Tuesday, 01 February 2011

Voters: Spending Cuts, Yes; Just Not My Programs

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The Cato Institute�s massive 262-page study, Downsizing Government, by Chris Edwards, is the most recent offering of suggestions and recommendations for cutting severely the size, cost, reach, power and influence of the federal government in the lives of American citizens. In general, those citizens welcome such suggestions, according to Rasmussen Reports, which announced that two out of three Likely Voters they polled �prefer a government with fewer services and lower taxes rather than a more active one with more services and higher taxes.� Surprisingly this was supported by almost half of those Likely Voters who were also Democrats, along with 67 percent of unaffiliated voters, and 90 percent of Republicans voters.

Cato wants to cut the Department of Health and Human Services by more than $80 billion annually through reforms in Medicare and Medicaid by depending upon the private market much more than currently to provide many services. They would eliminate altogether the Temporary Assistance for Needy Families (TANF) program, noting that private charities should be relied upon to provide such assistance.

The study went after the Department of Defense, proposing savings of $150 billion annually by refocusing U.S. defense strategy more on protecting the countrys vital interests rather than its current excessively ambitious strategy that tries to do too much, but leave the nation less safe from true threats. U.S. ground forces should be cut by one-third, and the Navy completely restructured into a surge force, reducing greatly its current mission to provide a permanent global presence. Greater dependence by other countries in providing for their own security would relieve the U. S. from having to maintain substantial forces in Germany, Japan, and South Korea. 

Cato targeted the Department of Transportation, which employs 58,000 workers, has a budget in excess of $90 billion a year, and tries to operate 85 different subsidy programs. Federal highway funding should be eliminated, with the states taking over maintenance of roads. Air traffic control should be commercialized along the lines of the Canadian success in doing so. Amtrak subsidies should be eliminated, and Amtrak itself sold off to private interests who would have the incentive to develop the most profitable routes more completely. And subsidies for high-speed rail should be eliminated altogether.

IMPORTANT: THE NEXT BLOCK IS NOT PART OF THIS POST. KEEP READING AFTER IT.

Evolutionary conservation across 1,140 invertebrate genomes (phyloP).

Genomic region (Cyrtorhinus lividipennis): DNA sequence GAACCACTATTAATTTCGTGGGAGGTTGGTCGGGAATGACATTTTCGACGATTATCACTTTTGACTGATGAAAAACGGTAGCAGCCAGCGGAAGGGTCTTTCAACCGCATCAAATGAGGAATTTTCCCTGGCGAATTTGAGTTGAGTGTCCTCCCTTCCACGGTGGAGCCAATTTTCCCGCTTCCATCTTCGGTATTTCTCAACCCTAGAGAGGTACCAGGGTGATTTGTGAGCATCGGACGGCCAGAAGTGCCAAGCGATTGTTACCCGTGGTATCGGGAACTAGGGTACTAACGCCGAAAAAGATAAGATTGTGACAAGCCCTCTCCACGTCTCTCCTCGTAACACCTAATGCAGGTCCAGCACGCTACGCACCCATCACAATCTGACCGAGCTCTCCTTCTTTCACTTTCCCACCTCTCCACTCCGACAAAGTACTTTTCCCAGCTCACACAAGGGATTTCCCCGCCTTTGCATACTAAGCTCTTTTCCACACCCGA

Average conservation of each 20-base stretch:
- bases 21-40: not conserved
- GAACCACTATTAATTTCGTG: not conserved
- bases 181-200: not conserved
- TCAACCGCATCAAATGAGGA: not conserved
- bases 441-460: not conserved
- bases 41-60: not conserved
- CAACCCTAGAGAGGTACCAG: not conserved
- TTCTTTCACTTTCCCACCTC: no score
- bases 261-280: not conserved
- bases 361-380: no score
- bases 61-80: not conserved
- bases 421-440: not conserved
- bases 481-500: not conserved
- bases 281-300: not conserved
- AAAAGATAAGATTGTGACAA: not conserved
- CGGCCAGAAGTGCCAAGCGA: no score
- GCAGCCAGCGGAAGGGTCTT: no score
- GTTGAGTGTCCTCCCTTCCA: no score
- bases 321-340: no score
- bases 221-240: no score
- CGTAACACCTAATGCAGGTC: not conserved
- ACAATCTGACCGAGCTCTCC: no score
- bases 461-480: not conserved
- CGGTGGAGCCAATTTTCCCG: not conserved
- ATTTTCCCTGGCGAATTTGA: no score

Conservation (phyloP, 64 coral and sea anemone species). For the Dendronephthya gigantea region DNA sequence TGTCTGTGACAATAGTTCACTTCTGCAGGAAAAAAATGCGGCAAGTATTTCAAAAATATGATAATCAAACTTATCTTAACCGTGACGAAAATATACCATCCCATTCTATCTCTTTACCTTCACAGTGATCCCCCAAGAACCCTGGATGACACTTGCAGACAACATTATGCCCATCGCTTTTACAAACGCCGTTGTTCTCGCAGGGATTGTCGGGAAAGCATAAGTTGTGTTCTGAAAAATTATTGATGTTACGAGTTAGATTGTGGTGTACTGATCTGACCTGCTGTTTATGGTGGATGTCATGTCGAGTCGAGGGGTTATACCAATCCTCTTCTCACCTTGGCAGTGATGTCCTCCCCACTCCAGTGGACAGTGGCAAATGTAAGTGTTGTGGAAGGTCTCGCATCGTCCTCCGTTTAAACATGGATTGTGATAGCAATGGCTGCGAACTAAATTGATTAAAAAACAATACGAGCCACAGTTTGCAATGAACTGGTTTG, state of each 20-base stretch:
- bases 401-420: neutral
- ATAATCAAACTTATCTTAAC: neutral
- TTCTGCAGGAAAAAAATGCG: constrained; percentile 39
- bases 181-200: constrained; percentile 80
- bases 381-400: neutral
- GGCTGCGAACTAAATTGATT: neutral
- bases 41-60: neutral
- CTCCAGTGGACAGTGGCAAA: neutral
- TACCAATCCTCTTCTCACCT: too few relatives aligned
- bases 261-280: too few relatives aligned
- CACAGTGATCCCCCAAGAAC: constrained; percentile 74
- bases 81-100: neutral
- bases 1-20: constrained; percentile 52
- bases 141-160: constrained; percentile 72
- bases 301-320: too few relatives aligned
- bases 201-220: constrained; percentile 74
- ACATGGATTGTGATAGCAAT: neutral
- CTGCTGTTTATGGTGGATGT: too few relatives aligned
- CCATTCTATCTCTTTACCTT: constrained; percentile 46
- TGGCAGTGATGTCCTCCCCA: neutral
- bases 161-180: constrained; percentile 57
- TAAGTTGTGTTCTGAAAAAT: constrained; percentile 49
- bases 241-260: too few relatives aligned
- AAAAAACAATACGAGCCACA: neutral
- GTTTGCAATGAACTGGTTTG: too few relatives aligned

Senator Rand Paul (R-Ky.) has a similar hit list, which would eliminate $500 billion in just the first year alone, including eliminating the Department of Education, the Department of Energy, and the Department of Housing and Urban Development. His plan says nothing about cuts to Social Security or Medicare, but Paul is working up a separate plan to address those runaway programs.

The only problem is that as these analyses and studies begin to focus in on specific agencies and entitlement programs, the more nervous Americans become. The Gallup organizations latest study released last week indicated that the only item that generated majority support for cutting was foreign aid.  Every other area surveyed for substantial cuts was opposed by more than half the respondents. For instance, cuts in Homeland Security were opposed by 56 percent of those polled. The other percentages were:

    Military and national defense 57 percent opposed cuts
    Medicare 61 percent opposed cuts
    Social Security 64 percent opposed cuts
    Education 67 percent opposed cuts

Gallup noted that It has become a maxim of U.S. politics that Americans approve of cutting spending in concept but disapprove of cutting specific programs.  At least Americans appear to be realistic about their expectations. Rasmussen noted that nearly half of Likely Voters are predicting that government spending will increase during the 112th Congress while only 17 percent think spending will decline. Those polled think taxes will go up, along with the federal budget.

Despite the continuing flow of suggestions about how to cut government spending, when those suggestions threaten the citizens own self interest, they become far less enthusiastic. In the absence of self-restraint, then, it appears that governments march to fiscal oblivion will continue unimpeded.


 

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